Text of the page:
"Now I say that with cruelty and oppression it is everybody's business to interfere when they see it."

~Anna Sewell

Monday, June 1, 2009

Where is the horse industry going?

It scares me, how low the standards have become for just about everything in regards to horses. Especially riding. I'm tired of seeing twelve year olds who have been riding for six months start jumping 2 foot verticals (and being allowed and even encouraged to do so by their instructors). It never ends. Riders with no seat, flopping legs, and never do so much as a low crest release while going over fences and think there's nothing wrong with that. Riders with little or no lesson time with a good instructor- particularly the haughty ones with huge egos. In today's world, as long as you get over the jump or around the barrel or even just stay on, it's considered "great riding".

I've talked to many people like this. And one thing I've learned is that you can't tell them anything. They're so set in their ways that they don't want to hear what others have to say, and they hate criticism, even from more experienced horse people. Cynthia is a perfect example (see other blog). Lorena has tried to give her advice, and she just blows her off every single time. It's like talking to a brick wall.

I talked to one girl recently who never released when she jumped. Her basic response was, "If I was doing something wrong, don't you think my horse just wouldn't jump?"

To me, she was basically saying, "Why should I try to jump correctly when my horse jumps just fine already?" All I have to say is she's damn lucky she has such a well schooled horse, otherwise he wouldn't put up with her. Honey, your horse is still jumping in spite of you because he's too well trained and patient to flat out refuse.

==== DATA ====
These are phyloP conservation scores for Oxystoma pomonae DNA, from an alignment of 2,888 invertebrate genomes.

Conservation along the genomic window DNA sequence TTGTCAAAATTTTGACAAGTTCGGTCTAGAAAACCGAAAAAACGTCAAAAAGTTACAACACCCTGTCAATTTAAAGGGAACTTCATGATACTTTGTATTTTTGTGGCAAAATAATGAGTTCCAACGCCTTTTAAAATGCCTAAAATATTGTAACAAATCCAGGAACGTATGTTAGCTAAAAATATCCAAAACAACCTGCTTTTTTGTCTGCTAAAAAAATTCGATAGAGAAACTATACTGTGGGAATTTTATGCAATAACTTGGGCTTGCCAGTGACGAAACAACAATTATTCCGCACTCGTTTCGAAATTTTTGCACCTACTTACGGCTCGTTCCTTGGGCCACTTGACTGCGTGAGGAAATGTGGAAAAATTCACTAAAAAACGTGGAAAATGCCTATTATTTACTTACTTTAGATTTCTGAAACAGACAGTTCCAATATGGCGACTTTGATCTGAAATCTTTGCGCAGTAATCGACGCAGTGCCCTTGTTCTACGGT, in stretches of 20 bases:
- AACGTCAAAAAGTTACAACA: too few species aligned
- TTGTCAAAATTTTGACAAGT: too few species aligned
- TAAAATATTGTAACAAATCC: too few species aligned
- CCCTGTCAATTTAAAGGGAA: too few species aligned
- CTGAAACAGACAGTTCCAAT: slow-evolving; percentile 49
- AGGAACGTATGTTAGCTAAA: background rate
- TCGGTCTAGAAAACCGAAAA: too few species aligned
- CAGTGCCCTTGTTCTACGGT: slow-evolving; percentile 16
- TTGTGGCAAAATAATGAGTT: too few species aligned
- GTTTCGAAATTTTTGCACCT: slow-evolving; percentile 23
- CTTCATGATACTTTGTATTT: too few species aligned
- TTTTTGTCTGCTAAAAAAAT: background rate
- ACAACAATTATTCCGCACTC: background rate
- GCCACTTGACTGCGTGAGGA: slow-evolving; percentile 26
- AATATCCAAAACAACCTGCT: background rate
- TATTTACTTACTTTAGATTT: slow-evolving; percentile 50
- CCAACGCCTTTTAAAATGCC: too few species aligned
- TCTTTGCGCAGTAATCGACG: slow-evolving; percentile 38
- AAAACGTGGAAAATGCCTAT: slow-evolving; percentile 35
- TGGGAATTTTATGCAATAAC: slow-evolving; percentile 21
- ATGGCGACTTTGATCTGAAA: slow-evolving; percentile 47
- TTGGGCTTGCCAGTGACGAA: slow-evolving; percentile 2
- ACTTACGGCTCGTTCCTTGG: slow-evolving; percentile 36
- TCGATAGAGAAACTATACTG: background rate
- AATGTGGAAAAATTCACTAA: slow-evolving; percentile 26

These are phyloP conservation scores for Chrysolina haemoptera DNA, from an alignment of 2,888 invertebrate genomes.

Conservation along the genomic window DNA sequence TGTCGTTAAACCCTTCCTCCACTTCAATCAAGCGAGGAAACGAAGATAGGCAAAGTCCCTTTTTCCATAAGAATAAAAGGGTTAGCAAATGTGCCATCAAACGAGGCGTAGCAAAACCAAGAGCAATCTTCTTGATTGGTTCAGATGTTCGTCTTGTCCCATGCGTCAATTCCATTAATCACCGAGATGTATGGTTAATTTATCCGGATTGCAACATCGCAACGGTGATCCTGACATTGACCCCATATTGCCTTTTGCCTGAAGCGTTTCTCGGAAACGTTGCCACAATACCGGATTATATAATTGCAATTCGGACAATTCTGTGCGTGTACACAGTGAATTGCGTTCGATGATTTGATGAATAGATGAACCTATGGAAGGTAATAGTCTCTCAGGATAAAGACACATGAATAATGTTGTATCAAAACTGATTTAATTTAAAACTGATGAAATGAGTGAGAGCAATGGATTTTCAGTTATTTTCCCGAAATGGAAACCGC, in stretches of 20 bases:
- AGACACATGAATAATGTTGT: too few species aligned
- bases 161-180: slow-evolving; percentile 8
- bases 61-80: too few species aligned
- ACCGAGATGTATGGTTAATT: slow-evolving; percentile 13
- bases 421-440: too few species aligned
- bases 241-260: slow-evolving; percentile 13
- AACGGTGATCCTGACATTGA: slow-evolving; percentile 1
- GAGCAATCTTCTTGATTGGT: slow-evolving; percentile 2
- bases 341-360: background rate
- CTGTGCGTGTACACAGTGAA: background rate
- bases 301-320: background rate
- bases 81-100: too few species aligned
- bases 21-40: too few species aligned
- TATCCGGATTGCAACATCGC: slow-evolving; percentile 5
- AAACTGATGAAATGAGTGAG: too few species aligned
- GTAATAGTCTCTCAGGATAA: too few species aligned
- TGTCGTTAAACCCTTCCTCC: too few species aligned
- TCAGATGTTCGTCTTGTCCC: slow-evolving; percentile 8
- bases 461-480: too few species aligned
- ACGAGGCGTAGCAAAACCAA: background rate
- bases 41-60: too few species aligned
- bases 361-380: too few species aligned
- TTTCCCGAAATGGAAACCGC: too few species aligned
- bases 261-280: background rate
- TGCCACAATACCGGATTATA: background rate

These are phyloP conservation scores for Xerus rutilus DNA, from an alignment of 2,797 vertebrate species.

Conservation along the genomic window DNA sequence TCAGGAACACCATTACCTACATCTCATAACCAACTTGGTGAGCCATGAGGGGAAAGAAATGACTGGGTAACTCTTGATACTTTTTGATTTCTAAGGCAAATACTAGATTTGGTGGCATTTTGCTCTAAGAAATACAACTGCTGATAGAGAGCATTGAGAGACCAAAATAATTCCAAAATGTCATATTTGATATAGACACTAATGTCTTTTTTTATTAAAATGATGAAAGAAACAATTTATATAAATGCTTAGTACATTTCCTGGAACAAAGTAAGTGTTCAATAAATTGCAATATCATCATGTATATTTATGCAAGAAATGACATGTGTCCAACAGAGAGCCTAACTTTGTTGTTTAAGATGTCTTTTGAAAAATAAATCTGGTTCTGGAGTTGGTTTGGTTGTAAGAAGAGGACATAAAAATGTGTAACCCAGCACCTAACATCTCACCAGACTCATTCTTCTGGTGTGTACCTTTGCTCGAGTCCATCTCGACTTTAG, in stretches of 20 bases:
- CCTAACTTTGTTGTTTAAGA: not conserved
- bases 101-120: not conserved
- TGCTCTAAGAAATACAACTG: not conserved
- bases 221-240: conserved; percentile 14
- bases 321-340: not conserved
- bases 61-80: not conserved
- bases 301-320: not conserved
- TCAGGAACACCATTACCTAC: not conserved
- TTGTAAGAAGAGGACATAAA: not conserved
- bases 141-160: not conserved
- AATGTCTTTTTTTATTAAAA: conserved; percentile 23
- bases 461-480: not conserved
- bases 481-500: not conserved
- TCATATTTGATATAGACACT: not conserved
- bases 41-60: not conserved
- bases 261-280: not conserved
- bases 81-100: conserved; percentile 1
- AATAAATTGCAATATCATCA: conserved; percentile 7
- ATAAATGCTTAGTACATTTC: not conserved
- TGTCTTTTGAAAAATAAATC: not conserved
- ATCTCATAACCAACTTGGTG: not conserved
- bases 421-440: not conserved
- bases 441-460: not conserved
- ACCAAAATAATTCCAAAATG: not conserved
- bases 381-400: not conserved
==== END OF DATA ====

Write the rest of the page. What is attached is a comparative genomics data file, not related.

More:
The philosophy seems to be this: Why learn to ride when you can just buy a dead broke lesson horse that will jump anything and go anywhere no matter what the rider is like? Why put more effort into it than you need to to get by?

What kind of mentality is that?

It's disgusting how low the standards of riding have become. The sad truth is, you can buy your way to the top in this sport. You don't necessarily have to be an exceptionally talented rider.

Another thing is the trainers and instructors that are happy to take your money and tell you to sit up and kick, and that you look great. This is what creates more mediocre riders. The more poor instructors I meet, the more I love my trainer. She's more in-depth than any other instructor I've had, and she accepts nothing less than 100% from me and my horse in every single lesson. If she sees that I'm doing something wrong, she's brutally honest about it. She's not afraid to tell me that I'm not a strong enough rider yet and that I need a lot of improvement. Every instructor should be like that, but unfortunately, most of them are not.

If you go on youtube, you can find endless videos of riders that are doing way more advanced things than what they're ready for, and they think they're great riders because of that. But the reality is, it's not what you're doing, it's how well you do it. I don't care if you can jump a 4 foot oxer if you can't do it correctly.

The philosophy should be: Why settle for "decent" when you can be an excellent rider?

It really worries me when I see so many people in the wrong mindset.


  1. I love this post. I just had my 4th lesson. Never had a private lesson either. So this is my 4th hour in a group lesson setting. And my instructore wants to start me jumping. I did. But next week I'm going to continue on strengthening my seat and whatnot before moving on. I want to be an excellent rider. And I am the one paying, so why should I have to hurry along?
    Great post!

  2. Exactly.
    My trainer had me doing flat work for 3 years before she let me anywhere near jumps. My first jump was about 6 inches. And there's still so much more to learn on the flat.
    I think it's very wise to take it slowly. Don't let your instructor rush you to do things you're not ready for. It'll pay off. ;)